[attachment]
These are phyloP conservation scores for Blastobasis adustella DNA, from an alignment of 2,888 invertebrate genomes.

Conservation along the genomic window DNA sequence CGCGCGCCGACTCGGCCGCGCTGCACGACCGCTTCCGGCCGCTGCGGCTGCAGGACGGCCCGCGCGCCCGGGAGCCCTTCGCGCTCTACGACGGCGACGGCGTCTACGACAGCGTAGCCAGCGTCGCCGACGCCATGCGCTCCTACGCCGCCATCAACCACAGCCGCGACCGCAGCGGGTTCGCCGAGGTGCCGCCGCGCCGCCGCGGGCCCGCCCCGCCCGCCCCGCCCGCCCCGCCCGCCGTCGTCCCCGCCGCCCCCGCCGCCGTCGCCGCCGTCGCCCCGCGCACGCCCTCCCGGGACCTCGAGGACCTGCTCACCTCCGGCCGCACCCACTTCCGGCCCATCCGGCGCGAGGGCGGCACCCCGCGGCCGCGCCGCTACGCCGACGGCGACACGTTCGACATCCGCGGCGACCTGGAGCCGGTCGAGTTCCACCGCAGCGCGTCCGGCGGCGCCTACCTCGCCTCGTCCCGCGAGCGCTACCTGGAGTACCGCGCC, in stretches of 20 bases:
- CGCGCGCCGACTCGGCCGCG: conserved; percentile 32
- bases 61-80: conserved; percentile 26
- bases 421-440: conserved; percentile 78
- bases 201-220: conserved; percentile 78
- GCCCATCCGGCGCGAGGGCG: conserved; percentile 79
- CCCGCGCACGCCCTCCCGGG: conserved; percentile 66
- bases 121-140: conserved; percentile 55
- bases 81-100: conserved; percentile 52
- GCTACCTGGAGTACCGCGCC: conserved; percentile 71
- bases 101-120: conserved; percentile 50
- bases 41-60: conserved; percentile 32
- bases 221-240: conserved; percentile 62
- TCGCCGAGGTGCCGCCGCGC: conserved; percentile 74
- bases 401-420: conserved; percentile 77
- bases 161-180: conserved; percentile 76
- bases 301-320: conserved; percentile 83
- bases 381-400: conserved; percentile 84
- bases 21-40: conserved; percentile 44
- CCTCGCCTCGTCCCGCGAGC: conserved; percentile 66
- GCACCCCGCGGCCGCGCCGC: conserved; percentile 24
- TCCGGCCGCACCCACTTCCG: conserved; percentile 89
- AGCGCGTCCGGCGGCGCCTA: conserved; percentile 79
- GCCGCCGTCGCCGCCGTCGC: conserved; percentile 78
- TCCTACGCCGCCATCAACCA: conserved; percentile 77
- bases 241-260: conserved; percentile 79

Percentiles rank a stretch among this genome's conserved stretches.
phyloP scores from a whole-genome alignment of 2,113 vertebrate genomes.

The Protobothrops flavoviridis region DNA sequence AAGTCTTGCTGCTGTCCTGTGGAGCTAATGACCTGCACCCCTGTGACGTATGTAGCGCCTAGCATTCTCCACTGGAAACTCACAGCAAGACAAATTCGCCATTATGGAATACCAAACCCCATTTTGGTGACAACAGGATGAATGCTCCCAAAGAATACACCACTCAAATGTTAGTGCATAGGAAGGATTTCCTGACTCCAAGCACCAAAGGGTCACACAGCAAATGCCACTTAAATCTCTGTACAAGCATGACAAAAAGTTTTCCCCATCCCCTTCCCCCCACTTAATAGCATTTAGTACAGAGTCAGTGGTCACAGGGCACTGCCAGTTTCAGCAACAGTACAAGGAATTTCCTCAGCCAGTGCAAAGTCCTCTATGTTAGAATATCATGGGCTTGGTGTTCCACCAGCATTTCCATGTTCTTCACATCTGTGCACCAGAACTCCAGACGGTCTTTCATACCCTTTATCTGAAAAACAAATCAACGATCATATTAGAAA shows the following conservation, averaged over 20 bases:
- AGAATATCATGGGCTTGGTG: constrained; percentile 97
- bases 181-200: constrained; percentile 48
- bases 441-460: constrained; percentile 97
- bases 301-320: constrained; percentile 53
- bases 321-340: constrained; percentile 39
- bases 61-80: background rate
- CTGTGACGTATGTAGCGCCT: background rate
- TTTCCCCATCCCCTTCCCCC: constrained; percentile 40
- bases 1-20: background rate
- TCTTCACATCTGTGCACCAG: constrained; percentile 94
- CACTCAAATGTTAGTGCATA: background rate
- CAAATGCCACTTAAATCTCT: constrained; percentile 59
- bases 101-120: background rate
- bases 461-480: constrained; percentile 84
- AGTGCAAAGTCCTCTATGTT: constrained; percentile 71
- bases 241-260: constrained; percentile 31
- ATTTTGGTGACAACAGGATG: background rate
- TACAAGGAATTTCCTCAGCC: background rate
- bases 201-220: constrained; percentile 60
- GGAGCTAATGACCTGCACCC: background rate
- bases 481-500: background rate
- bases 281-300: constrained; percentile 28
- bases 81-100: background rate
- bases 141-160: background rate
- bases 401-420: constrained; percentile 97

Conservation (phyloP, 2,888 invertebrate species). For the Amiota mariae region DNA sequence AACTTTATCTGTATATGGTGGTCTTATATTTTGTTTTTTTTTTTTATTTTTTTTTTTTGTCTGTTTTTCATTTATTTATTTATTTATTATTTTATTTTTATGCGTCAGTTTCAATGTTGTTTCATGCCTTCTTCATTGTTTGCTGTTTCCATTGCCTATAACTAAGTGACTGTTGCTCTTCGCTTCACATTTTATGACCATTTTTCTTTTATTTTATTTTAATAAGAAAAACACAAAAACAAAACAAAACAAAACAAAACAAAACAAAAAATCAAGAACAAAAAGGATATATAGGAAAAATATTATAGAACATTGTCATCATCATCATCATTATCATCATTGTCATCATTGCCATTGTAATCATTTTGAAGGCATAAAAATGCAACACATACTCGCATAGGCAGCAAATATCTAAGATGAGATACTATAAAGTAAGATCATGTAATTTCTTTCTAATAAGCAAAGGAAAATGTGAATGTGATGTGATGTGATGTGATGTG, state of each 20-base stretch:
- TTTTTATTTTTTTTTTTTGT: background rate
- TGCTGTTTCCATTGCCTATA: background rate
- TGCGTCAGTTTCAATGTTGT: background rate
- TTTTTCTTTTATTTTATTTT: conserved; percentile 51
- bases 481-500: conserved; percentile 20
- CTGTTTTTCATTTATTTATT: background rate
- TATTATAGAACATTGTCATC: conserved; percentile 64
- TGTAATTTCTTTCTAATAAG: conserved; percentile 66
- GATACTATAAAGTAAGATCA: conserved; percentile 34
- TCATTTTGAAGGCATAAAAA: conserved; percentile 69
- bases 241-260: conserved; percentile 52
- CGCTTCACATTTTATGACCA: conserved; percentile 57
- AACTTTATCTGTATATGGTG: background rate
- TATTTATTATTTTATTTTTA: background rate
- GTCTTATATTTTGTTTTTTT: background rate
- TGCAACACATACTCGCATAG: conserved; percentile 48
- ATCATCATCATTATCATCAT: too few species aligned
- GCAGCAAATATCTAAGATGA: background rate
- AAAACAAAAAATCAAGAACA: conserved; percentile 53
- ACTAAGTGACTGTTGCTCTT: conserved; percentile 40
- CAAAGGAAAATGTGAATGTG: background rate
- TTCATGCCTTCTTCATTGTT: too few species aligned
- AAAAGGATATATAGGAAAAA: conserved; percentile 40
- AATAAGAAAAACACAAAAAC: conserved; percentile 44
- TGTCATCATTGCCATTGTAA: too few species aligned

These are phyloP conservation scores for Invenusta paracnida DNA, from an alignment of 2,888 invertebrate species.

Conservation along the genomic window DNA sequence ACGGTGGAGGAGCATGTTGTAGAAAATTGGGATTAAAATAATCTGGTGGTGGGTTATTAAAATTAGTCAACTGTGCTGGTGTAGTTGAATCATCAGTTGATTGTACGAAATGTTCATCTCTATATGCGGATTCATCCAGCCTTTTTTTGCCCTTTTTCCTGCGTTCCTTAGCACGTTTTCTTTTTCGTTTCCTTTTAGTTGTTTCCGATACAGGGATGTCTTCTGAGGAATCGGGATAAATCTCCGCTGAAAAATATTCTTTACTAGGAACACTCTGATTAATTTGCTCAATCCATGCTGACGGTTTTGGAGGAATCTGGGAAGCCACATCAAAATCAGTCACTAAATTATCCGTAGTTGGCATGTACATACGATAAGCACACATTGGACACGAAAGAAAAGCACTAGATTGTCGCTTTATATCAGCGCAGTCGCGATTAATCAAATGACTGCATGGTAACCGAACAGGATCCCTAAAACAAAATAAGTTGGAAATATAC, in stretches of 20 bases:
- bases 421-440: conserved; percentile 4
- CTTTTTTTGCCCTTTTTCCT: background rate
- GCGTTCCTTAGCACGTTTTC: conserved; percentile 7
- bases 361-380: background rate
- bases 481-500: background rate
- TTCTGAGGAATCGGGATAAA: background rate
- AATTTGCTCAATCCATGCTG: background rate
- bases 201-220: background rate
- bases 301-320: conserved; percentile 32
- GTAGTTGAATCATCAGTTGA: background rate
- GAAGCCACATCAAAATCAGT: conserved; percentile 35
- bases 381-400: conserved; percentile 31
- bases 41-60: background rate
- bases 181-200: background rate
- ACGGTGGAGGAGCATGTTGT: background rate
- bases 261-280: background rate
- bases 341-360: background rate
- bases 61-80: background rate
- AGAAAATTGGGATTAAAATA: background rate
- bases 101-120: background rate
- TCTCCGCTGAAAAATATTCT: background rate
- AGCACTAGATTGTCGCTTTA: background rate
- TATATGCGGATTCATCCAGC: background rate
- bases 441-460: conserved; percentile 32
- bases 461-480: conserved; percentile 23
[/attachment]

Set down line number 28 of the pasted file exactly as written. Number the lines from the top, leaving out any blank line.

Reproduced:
Percentiles rank a stretch among this genome's conserved stretches.